What Are the Causes of Wildfires in CA?

Wildfires are a terrifying reality for anyone living in California. Every year, wildfires destroy properties and take lives in the Golden State. In 2018, California experienced the most destructive wildfire season on record: 7,500 fires, 1.7 million acres burned, 93 lives lost and 23,314 structures destroyed. Humans are to blame for some of the worst wildfires in California’s history, including the deadliest and most destructive fires in 2018. It is everyone’s responsibility to prevent wildfires.

Human Activity

The California Department of Forestry & Fire Protection blames most devastating wildfires on human errors and activities. Many Californians underestimate the risk of wildfires when engaged in dangerous activities such as starting bonfires, burning debris or using fireworks. Others negligently cause wildfires through dangerous power lines, gas leaks or worn-down equipment that set off sparks. Human error could easily start a serious wildfire in dry conditions.

  • Arson
  • Burning debris
  • Campfires
  • Equipment use
  • Fireworks
  • Hunting or target shooting
  • Lightning
  • Playing with fire
  • Smoking
  • Vehicles

The Bureau of Land Management has put restrictions in place for citizens of California to prevent wildfires. These restrictions include mandatory campfire permits, recreational target shooting requirements and rules for off-road driving. Despite these rules, however, humans start most major wildfires in California every year. Nearly 85% of all wildfires in the U.S. stem from human activities.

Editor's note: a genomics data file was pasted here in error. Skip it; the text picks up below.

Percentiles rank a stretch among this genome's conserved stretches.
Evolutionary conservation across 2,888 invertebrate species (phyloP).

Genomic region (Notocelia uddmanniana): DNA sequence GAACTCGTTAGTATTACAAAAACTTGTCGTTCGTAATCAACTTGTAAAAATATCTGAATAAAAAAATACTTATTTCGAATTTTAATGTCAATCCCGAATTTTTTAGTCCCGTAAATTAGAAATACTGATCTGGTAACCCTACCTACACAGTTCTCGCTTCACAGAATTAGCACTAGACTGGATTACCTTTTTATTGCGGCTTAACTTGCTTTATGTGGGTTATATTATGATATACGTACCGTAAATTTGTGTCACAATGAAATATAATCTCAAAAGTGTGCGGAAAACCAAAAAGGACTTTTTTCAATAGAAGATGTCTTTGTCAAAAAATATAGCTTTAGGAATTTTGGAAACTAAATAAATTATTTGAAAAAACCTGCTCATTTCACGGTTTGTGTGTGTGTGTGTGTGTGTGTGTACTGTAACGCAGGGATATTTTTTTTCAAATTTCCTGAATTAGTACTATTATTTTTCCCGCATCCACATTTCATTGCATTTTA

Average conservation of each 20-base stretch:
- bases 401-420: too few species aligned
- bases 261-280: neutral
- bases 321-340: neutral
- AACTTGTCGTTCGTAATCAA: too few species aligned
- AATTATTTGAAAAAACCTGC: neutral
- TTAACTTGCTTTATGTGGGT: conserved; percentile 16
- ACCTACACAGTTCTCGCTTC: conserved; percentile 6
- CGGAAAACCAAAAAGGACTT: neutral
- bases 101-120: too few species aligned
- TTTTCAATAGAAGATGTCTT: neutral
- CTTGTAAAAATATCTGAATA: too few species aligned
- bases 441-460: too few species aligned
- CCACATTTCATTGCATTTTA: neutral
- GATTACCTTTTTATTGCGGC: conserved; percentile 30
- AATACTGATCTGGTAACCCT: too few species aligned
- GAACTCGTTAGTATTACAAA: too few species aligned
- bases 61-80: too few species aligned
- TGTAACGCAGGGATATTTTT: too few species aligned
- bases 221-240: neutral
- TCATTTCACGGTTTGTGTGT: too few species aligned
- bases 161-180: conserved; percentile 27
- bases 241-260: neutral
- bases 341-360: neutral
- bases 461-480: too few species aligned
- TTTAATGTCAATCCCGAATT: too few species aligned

Utility Company Negligence

The deadliest California wildfire in 2018 was the Camp Fire. This wildfire was one of the world’s costliest natural disasters in 2018. It started on November 8th in Butte County and burned until November 25th. Winds drove the flames downhill, destroying developed areas such as Concow and Paradise. The Camp Fire caused 85 confirmed fatalities, with one person still missing.

After an investigation, authorities confirmed the cause of the Camp Fire was a faulty power line under the jurisdiction of Pacific Gas & Electric (PG&E). The power line sparked fires in two separate places on the morning of November 8th. Warm temperatures, dry conditions and strong winds carried the flames south, where they quickly grew out of control. PG&E filed for bankruptcy last January after several law firms brought claims against the utility company for starting wildfires.

Negligent utility companies such as PG&E can cause wildfires by failing to properly inspect and maintain their equipment. Working with gas and electricity comes with certain fire hazards. It is the utility company’s responsibility to mitigate these risks as much as possible through safe, reasonable and prudent practices, such as inspecting and repairing power lines. A breach of this duty could cause a deadly wildfire.

Acts of God

Although humans cause most wildfires in California, other fires stem from acts of God. Lightning striking dry vegetation, for example, could spark a wildfire. In April 2019, lightning struck a national forest in Northern California over 575 times, causing seven small fires. One major fire, the McDonald Fire, burned over 1,000 acres in one day. The cause of this fire was a bolt of lightning. Dry and drought conditions can increase the risk of a wildfire from any cause. As a citizen of California, do your part to prevent wildfires by minimizing your impact. Obey state and county fire restrictions and take fire hazards seriously.

Do You Have a Case?

If a California wildfire caused you a serious injury or destroyed your property, you could have a civil claim against the party or parties that started the fire. PG&E, for example, is facing dozens of lawsuits for starting more than 1,500 wildfires in California since 2014. This utility company may owe billions of dollars to victims for starting some of the deadliest and most destructive wildfires in the state’s history. You could have a case against PG&E, another company, an individual, a property owner, a product manufacturer or another party after a damaging wildfire in California.